Adjo E., 16, from Germantown, MD, and Laney B., 16, from Woodstock, GA, were among the 100 students selected to participate in the 2019 Disney Dreamers Academy. They interviewed Academy Award-winning costume designer Ruth Carter for a journalism project at the event.
For her groundbreaking work in Black Panther, Ruth E. Carter became the first African American to win an Academy Award for costume designing. She spoke to the Dreamers during Chef Jeff’s Family Style dinner for a roundtable
Q: Spike Lee has been a champion for you, what is the significance of having an advocate?
A: Spike Lee is definitely a champion. I was living in California and working in the theater. Anything I could design something for, even if it was for very little money, I was doing it. Spike saw me one day, and he said, “Here is how you get to be a costume designer for film. Go to USC. Go to UCLA. Sign up for their senior pieces project. Sign up to be on somebody’s film for one of their senior pieces.” And I did. On the weekends, I was on a film set for a USC student, and I was a costume designer. Then [Spike] called me and asked me to do “School Days.” I went to an HBCU. It was about HBCUs. So it was the perfect first movie for me to do.
Q: How do you overcome the adversity and obstacles in your life?
A: Well, adversity is in our life sometimes. There are things we have to deal with like when I am on a film and someone says, “Don’t put me in bright colors!” So you will have naysayers who will say some things. So you gotta use that thick skin to ignore. People want you to get in a fight. It’s not always a fight. Adversity is sometimes up here [Carter points to her head]. You must weigh if the fight is worth it.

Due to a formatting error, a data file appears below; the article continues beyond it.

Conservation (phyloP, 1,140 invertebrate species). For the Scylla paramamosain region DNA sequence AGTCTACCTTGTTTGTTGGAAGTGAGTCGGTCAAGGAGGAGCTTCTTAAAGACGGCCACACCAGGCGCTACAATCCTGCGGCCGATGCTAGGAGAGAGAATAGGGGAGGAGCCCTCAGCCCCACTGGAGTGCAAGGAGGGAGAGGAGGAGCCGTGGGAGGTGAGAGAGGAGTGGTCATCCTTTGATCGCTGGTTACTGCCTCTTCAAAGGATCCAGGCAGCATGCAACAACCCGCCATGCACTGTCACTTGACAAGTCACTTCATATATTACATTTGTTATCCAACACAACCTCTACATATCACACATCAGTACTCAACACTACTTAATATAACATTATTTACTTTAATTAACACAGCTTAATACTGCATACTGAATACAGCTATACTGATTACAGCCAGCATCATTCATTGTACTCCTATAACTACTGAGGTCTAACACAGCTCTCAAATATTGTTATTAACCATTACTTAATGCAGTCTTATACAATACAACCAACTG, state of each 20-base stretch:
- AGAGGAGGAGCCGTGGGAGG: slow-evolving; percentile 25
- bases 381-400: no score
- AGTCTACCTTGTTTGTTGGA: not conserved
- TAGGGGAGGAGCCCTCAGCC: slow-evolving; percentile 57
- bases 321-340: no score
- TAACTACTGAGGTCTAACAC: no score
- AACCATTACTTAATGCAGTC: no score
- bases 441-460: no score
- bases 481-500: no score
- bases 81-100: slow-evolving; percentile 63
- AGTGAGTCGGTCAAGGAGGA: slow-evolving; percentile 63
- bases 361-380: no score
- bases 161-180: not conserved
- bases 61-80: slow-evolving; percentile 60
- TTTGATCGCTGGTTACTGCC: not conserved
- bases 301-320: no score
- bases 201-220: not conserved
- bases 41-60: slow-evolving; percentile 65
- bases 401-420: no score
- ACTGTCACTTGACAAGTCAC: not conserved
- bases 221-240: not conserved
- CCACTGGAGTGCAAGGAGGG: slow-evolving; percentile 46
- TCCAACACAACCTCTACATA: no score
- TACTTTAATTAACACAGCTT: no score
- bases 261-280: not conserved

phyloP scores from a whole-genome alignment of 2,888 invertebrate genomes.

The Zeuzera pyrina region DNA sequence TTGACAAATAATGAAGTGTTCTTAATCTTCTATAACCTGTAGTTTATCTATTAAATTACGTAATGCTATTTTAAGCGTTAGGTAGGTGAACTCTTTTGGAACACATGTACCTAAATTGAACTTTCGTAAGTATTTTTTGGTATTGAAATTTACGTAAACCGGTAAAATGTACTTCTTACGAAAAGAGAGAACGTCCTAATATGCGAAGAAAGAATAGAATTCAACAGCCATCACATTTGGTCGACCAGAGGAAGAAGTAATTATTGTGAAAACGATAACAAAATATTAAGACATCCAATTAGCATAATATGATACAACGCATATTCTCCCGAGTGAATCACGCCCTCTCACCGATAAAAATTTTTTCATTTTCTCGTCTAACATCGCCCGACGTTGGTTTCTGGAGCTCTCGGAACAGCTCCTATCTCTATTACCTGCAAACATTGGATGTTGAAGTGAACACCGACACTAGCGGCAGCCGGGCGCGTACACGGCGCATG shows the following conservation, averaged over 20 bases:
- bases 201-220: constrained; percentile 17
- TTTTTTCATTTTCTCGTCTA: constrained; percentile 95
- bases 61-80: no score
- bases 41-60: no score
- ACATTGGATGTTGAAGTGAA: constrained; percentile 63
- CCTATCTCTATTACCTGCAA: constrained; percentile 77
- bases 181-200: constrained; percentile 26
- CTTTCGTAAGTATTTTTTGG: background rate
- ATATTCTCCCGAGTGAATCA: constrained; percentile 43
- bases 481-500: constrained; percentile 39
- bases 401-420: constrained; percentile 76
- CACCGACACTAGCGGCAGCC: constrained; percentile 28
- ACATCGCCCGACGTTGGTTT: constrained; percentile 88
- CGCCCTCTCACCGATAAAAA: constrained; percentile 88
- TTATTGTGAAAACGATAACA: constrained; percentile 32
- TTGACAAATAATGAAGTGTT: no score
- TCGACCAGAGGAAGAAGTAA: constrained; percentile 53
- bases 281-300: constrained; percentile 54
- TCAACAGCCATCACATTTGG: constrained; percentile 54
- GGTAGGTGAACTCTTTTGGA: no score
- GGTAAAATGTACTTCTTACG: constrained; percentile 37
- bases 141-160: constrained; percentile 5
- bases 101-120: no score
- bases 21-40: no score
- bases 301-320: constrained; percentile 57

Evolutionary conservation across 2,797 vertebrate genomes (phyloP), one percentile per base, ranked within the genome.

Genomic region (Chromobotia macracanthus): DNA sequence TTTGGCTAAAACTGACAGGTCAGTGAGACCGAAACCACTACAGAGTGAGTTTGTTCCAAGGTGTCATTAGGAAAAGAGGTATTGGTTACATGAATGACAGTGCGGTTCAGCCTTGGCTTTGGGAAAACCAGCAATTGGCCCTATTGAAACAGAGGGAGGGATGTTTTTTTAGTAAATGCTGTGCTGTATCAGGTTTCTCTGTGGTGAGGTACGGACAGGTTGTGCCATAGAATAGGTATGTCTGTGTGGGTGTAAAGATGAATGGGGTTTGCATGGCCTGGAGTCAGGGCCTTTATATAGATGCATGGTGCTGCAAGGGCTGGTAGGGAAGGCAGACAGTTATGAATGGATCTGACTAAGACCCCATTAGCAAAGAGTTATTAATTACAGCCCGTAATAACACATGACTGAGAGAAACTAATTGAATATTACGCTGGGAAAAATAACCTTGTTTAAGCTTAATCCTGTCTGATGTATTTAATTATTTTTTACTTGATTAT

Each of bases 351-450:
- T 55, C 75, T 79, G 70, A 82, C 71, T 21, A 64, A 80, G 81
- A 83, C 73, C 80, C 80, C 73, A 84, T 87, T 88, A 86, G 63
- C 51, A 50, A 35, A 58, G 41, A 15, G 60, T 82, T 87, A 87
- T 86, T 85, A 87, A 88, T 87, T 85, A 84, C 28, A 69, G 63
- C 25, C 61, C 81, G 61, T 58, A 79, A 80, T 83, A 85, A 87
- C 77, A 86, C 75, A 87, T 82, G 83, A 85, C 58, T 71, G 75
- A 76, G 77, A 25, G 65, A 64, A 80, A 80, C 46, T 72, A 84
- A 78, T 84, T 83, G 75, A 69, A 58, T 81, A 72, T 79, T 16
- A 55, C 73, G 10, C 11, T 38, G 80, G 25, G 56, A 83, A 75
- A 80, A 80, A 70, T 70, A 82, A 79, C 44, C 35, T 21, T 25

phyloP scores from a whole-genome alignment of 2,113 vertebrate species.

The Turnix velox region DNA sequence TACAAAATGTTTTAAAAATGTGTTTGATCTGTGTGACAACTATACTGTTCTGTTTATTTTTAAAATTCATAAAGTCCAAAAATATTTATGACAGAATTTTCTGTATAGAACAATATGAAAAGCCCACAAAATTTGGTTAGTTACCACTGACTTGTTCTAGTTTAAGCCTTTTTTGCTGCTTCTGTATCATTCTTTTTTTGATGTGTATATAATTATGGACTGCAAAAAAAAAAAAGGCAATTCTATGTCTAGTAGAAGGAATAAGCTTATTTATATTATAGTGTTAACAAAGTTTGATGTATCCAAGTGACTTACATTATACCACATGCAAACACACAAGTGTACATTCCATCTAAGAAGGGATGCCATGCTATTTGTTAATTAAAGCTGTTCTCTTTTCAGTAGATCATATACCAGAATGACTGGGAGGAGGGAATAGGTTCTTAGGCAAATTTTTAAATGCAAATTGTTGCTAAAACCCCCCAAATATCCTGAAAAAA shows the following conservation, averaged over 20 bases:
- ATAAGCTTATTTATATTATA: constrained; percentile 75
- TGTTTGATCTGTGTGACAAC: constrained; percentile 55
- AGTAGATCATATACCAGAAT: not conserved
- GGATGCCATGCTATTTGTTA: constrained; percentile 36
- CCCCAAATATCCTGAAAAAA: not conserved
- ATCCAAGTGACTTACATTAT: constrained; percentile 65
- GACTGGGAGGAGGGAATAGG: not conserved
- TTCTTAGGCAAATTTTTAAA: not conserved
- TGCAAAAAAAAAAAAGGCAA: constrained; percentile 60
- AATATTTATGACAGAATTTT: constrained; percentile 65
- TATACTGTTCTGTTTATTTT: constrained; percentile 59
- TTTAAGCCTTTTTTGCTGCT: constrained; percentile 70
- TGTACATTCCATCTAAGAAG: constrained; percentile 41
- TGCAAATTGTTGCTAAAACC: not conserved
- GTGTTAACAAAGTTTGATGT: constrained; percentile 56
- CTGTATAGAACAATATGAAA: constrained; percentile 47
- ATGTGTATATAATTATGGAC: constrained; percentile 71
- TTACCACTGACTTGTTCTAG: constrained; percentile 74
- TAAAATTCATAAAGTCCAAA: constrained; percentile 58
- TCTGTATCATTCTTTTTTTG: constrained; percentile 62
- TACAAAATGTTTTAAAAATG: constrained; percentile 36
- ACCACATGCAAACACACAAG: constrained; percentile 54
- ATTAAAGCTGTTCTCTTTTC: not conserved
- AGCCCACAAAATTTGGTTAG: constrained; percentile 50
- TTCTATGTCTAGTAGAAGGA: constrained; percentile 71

Q: You have an Oscar! What’s next?
A: My career has been rich. I have done 50 movies. That is a lot. Right now I am preparing Coming to America 2. I have stories, even my own personal stories, that I want to see told. The Oscar win allows me to branch out into other areas I have always wanted to do. I have always wanted to do documentaries. I wouldn’t mind directing a documentary. After having eight kids, my mom went back to school when she was 50 and got her degree. There are empowerment stories about girls like you and women like your parents that I would like to follow them around and see what makes them tick—and then to tell the world.